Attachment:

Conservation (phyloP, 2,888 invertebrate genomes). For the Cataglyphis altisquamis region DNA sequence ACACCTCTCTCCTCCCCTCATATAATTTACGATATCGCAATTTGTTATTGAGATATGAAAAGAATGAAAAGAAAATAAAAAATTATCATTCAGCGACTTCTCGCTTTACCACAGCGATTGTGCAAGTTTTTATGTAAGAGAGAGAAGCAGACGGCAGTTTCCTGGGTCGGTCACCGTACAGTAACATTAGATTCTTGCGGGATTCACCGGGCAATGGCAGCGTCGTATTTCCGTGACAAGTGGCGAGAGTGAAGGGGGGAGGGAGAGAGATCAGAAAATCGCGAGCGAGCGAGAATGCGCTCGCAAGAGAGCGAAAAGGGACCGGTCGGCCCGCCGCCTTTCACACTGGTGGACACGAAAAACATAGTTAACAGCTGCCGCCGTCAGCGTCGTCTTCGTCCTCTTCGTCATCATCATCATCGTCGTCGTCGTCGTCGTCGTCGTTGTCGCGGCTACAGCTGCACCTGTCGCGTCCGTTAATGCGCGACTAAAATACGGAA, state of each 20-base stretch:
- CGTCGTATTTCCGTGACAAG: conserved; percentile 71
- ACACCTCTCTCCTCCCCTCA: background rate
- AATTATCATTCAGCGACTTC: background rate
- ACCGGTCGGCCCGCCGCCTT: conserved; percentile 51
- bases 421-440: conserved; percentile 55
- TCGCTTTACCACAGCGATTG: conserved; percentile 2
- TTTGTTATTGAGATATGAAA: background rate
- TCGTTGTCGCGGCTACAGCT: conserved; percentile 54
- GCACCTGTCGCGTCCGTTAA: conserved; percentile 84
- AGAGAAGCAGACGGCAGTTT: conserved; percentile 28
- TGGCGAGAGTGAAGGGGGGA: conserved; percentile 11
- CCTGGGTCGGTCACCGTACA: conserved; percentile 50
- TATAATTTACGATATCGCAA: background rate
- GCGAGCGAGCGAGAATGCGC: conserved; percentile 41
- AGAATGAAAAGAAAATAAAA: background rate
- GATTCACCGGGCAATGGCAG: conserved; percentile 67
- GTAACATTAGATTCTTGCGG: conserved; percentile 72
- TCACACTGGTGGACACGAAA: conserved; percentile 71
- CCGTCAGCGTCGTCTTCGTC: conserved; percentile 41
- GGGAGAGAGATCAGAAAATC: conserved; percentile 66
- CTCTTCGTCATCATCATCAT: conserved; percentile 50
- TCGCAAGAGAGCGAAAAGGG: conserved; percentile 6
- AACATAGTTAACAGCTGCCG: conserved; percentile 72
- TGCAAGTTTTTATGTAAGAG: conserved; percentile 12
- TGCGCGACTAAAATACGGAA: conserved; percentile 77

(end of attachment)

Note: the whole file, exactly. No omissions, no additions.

Conservation (phyloP, 2,888 invertebrate genomes). For the Cataglyphis altisquamis region DNA sequence ACACCTCTCTCCTCCCCTCATATAATTTACGATATCGCAATTTGTTATTGAGATATGAAAAGAATGAAAAGAAAATAAAAAATTATCATTCAGCGACTTCTCGCTTTACCACAGCGATTGTGCAAGTTTTTATGTAAGAGAGAGAAGCAGACGGCAGTTTCCTGGGTCGGTCACCGTACAGTAACATTAGATTCTTGCGGGATTCACCGGGCAATGGCAGCGTCGTATTTCCGTGACAAGTGGCGAGAGTGAAGGGGGGAGGGAGAGAGATCAGAAAATCGCGAGCGAGCGAGAATGCGCTCGCAAGAGAGCGAAAAGGGACCGGTCGGCCCGCCGCCTTTCACACTGGTGGACACGAAAAACATAGTTAACAGCTGCCGCCGTCAGCGTCGTCTTCGTCCTCTTCGTCATCATCATCATCGTCGTCGTCGTCGTCGTCGTCGTTGTCGCGGCTACAGCTGCACCTGTCGCGTCCGTTAATGCGCGACTAAAATACGGAA, state of each 20-base stretch:
- CGTCGTATTTCCGTGACAAG: conserved; percentile 71
- ACACCTCTCTCCTCCCCTCA: background rate
- AATTATCATTCAGCGACTTC: background rate
- ACCGGTCGGCCCGCCGCCTT: conserved; percentile 51
- bases 421-440: conserved; percentile 55
- TCGCTTTACCACAGCGATTG: conserved; percentile 2
- TTTGTTATTGAGATATGAAA: background rate
- TCGTTGTCGCGGCTACAGCT: conserved; percentile 54
- GCACCTGTCGCGTCCGTTAA: conserved; percentile 84
- AGAGAAGCAGACGGCAGTTT: conserved; percentile 28
- TGGCGAGAGTGAAGGGGGGA: conserved; percentile 11
- CCTGGGTCGGTCACCGTACA: conserved; percentile 50
- TATAATTTACGATATCGCAA: background rate
- GCGAGCGAGCGAGAATGCGC: conserved; percentile 41
- AGAATGAAAAGAAAATAAAA: background rate
- GATTCACCGGGCAATGGCAG: conserved; percentile 67
- GTAACATTAGATTCTTGCGG: conserved; percentile 72
- TCACACTGGTGGACACGAAA: conserved; percentile 71
- CCGTCAGCGTCGTCTTCGTC: conserved; percentile 41
- GGGAGAGAGATCAGAAAATC: conserved; percentile 66
- CTCTTCGTCATCATCATCAT: conserved; percentile 50
- TCGCAAGAGAGCGAAAAGGG: conserved; percentile 6
- AACATAGTTAACAGCTGCCG: conserved; percentile 72
- TGCAAGTTTTTATGTAAGAG: conserved; percentile 12
- TGCGCGACTAAAATACGGAA: conserved; percentile 77